I think with clothing we often think the MORE CLOTHING we have the MORE CHOICES we have to wear, and the more choices we have to wear, the more likely we’ll look amazing and fashionable all the time…but usually the opposite is true.
Too much clothing is actually overwhelming and makes getting dressed a chore. The goal of this post is to help you purge your closet down to the pieces that you truly love so you never end up with the age-old problem of “tons of clothing and nothing to wear.”
I haven’t always had a minimal wardrobe. It’s taken almost 2 years to get to this point. For me, what finally inspired me was when my son was born. I remember not having tons of time to spend looking for the right outfit. I wanted to be able to open my closet, see JUST the pieces I liked, looked good on me, and were conducive to what I was doing that day. But instead, every morning I felt bogged down sifting through pieces that didn’t match anything or didn’t fit quite right or didn’t work for my lifestyle.
Eventually, I mastered this and it came down to a few basic steps.
- Define my style
- Organize by Use
- Purge again
So today I’m going to save you the almost 2 years of time it took me, and walk you through each one of those steps, how to tackle it, and ultimately how to declutter your closet so that you always have something you want to wear.
STEP ONE: Define Your Style
I know everyone thinks the first step to decluttering their wardrobe is to purge, but I’m going to stop you right there say NOPE. This not the first step. Because anyone can purge, but purging without a plan is just going to lead to doing it not as well or doing it only to be cluttered again in a few months. So, that’s why I say the first step to a better, simplified, streamlined wardrobe is to start by defining your style.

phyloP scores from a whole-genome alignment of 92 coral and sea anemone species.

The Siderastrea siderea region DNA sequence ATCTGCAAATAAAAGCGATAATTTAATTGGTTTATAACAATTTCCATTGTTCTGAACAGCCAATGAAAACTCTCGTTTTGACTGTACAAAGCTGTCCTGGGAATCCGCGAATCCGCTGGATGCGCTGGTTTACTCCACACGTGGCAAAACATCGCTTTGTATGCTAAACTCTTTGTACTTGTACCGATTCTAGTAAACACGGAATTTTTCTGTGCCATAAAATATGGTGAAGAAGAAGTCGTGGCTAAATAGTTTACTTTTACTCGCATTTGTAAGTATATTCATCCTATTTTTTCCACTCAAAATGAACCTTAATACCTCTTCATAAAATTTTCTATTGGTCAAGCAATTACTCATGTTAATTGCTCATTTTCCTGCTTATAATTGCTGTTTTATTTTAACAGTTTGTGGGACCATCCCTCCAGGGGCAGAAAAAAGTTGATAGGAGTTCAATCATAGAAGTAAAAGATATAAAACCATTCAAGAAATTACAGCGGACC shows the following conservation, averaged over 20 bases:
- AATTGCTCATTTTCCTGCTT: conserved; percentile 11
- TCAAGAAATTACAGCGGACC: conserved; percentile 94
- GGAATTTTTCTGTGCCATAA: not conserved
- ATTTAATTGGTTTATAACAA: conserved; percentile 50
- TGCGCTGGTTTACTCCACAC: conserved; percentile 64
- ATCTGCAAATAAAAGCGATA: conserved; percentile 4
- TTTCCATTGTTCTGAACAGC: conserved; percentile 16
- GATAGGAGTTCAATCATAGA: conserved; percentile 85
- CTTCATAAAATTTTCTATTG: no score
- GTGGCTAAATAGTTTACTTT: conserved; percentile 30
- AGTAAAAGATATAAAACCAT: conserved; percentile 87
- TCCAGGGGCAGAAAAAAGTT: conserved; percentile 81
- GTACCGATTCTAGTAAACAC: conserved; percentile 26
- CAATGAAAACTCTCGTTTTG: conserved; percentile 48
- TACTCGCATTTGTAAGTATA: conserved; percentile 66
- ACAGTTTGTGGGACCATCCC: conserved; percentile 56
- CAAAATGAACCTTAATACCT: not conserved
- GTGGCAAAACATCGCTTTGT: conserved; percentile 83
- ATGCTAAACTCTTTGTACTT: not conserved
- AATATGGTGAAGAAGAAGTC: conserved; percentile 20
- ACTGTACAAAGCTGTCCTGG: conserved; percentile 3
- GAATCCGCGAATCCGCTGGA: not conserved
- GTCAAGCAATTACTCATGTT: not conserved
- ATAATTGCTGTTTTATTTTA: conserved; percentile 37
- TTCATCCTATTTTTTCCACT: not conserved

So what does that mean?
What’s it mean to define your style?
I am not saying you need some defined signature style. This is reality, not Sex in the City. But I want you to start thinking about the following few things:
- What kind of clothing suit your lifestyle?
- What kind of clothing do you always feel comfortable in?
- What pieces do you currently wear ON REPEAT, and why?
When defining our style it’s easy to get caught up defining style for our fantasy life and not our real life. Because we all have a dream style, but it’s not always conducive to our actual life. Sure, in my fantasy life I wear adorable feminine dresses, and cute leather skirts, and tweed blazers, and chunky heeled boots. But, in my real life, I spend my days chasing a sticky-handed toddler around and editing videos on my couch, and most of those pieces don’t fit that lifestyle. Now I’m not saying I can’t own any cute feminine dresses, but what I want you to do is really focus on defining the pieces that fit your STYLE and your LIFESTYLE.
So I find there are basically 6 main categories to clothing.
- gym, working out, etc.
- running errands, casual get-togethers, mom stuff, etc.
- dressy attire, special events, etc.
- going into an office, meetings, corporate events, etc.
- Going Out
- date night, girl’s night out, restaurants/bars, parties, etc.
- chores and housework, working from home, etc.
Start by thinking about which of these are your PRIMARY categories, and you want to keep it to three.
Do I go to formal events? Yea. But do I go to a formal event every month? No definitely not. So it’s not a primary category for me. My primary categories are daily and loungewear. I personally don’t even have a third primary category. I mean, do I need going out outfits, yea but honestly less than 2 times a month, so it’s really not a MAIN category for me to focus on.